Google Chrome recently aired an “It Gets Better” ad during Glee. Once again, the usual suspects focused on the fact that Woody from the Toy Story franchise appeared in the commercial to help promote tolerance. Oh, why oh why, won’t someone think of the poor impressionable kiddez.
While it’s not surprising for Alan Chambers of Exodus International, a ministry that helps people who are impacted by homosexuality, to see Fortune 500 companies as well as celebrities endorsing homosexuality, he was surprised and disappointed that they would use a children’s character for the project.
“Children all over the world, including my two children are fans of ‘Toy Story’ and to see a character like that endorsing something that at this point children have no need to know about, it’s disappointing,” he told The Christian Post.
Chambers, who overcame homosexuality and is now a father of two, suspects that if the commercial airs while he and his children are watching a show and “if they happen to see that and ask questions and if they get the full understanding of what the commercial is actually about, we will have to have the conversation. It’s not something I plan to talk to my kids, 5 and 6, about.” (source)
First, let me start by saying that Chambers simply hates who he is. I don’t believe in the whole ex gay phenomenon and it is people like him that need these advertisements. What I really want to focus on is his fear of talking to his children about being gay. I firmly believe that he is abdicating his responsibility as a parent by avoiding the conversation. It does not have to be a big deal; its adults that make it such an issue. A comment as simple as sometimes there are two husbands or two wives, instead of a husband and a wife, is often enough to get kids thinking about the fact that not all couples are hetero couples, without any in depth details.
We were sitting around the dinner table a few weeks ago, and I told the unhusband about Sparky’s Beloved buying a new man q (note: man q not bbq, because they are apparently male cooking centers). I referred to Sparky’s Beloved as his husband, as I detailed the bells and whistles that the man q came with. We were laughing, because we knew that the unhusband was filled with man q envy. My kids didn’t even blink an eye at the fact that I was talking about a same sex couple, because it has become normalized in our home. I went as far as to say that maybe we should switch partners, because if the unhusband was with Sparkys husband, he would have been able to have the man q of his dreams, though I am sure arguments would occur about who actually got to use the man q. What is it about men, meat, and open flames?
It can be that simple talking to kids about same sex couples. There was no drama or politicization involved, and our kids learned once again that bigotry is not acceptable in our home, and that love is all that matters. As I told them about Sparkys objections to the ridiculous man q, they also learned that there is no difference between Sparky and his husband, and myself and the unhusband. I didn’t have this conversation to teach my children anything, I had it because it was genuinely funny; however, the byproduct was positive. It is ridiculous that people believe that children cannot handle these conversations, or that talking about couplings that are not strictly hetero will damage them in some way. I cannot help but think that if Chambers’ parents had taught him that all love is wonderful, he wouldn’t be the self hating man that he is today.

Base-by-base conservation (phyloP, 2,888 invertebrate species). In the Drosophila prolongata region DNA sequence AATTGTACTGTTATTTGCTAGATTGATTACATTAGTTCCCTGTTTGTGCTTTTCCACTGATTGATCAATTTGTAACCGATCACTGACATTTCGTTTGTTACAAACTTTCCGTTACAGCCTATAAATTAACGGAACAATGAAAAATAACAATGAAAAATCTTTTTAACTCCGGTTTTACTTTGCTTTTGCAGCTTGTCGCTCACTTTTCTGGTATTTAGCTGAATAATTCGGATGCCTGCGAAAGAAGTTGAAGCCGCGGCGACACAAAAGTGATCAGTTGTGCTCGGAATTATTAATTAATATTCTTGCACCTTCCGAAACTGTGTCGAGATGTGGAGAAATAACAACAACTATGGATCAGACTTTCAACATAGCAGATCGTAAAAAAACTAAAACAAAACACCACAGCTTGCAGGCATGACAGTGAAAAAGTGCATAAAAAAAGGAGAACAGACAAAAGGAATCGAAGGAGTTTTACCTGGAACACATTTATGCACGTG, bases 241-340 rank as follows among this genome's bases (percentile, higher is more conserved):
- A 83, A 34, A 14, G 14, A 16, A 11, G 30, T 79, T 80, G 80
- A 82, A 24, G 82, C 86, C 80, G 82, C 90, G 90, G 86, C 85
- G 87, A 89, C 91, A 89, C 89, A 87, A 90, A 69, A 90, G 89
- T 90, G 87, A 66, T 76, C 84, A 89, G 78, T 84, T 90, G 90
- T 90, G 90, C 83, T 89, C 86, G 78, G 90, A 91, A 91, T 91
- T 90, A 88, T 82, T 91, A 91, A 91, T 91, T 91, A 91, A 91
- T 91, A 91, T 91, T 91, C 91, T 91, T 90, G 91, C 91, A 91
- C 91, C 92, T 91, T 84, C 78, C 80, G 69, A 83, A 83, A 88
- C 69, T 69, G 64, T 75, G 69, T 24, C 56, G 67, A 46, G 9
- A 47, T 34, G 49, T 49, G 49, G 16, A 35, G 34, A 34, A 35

As parents, it is our responsibility to teach our children tolerance and to challenge their privileges. I have no idea what sexuality my children are, but I am determined that if they are gay, that they will know that we love them not in spite of this fact, but because they are awesome people. If they are straight, I want them to be decent people who believe that bigotry in any form is simply unacceptable, while challenging their privileges to make the world better for others. I simply do not understand parents who think raising yet another generation of people who practice intolerance is positive. You know, hate is an extremely negative emotion and nothing positive comes from it. Why would you want a child to internalize this hatred?
Parenting this way is activism. Not only does it produce an informed person capable of challenging their various privileges, it means one less person in the world who will support unjust legislation. It also means progress for our society. Societies that do not evolve become stagnant and disappear. If we are going to go through the work of bringing children into this world, we need to ensure that they are productive citizens, with minds that are capable of critical thought, because it means positive growth. Bigotry produces no winners. If seeing Sheriff Woody support equal rights for LGBT citizens, encourages even one child to believe that homophobia is wrong, then it is one step forward for us all.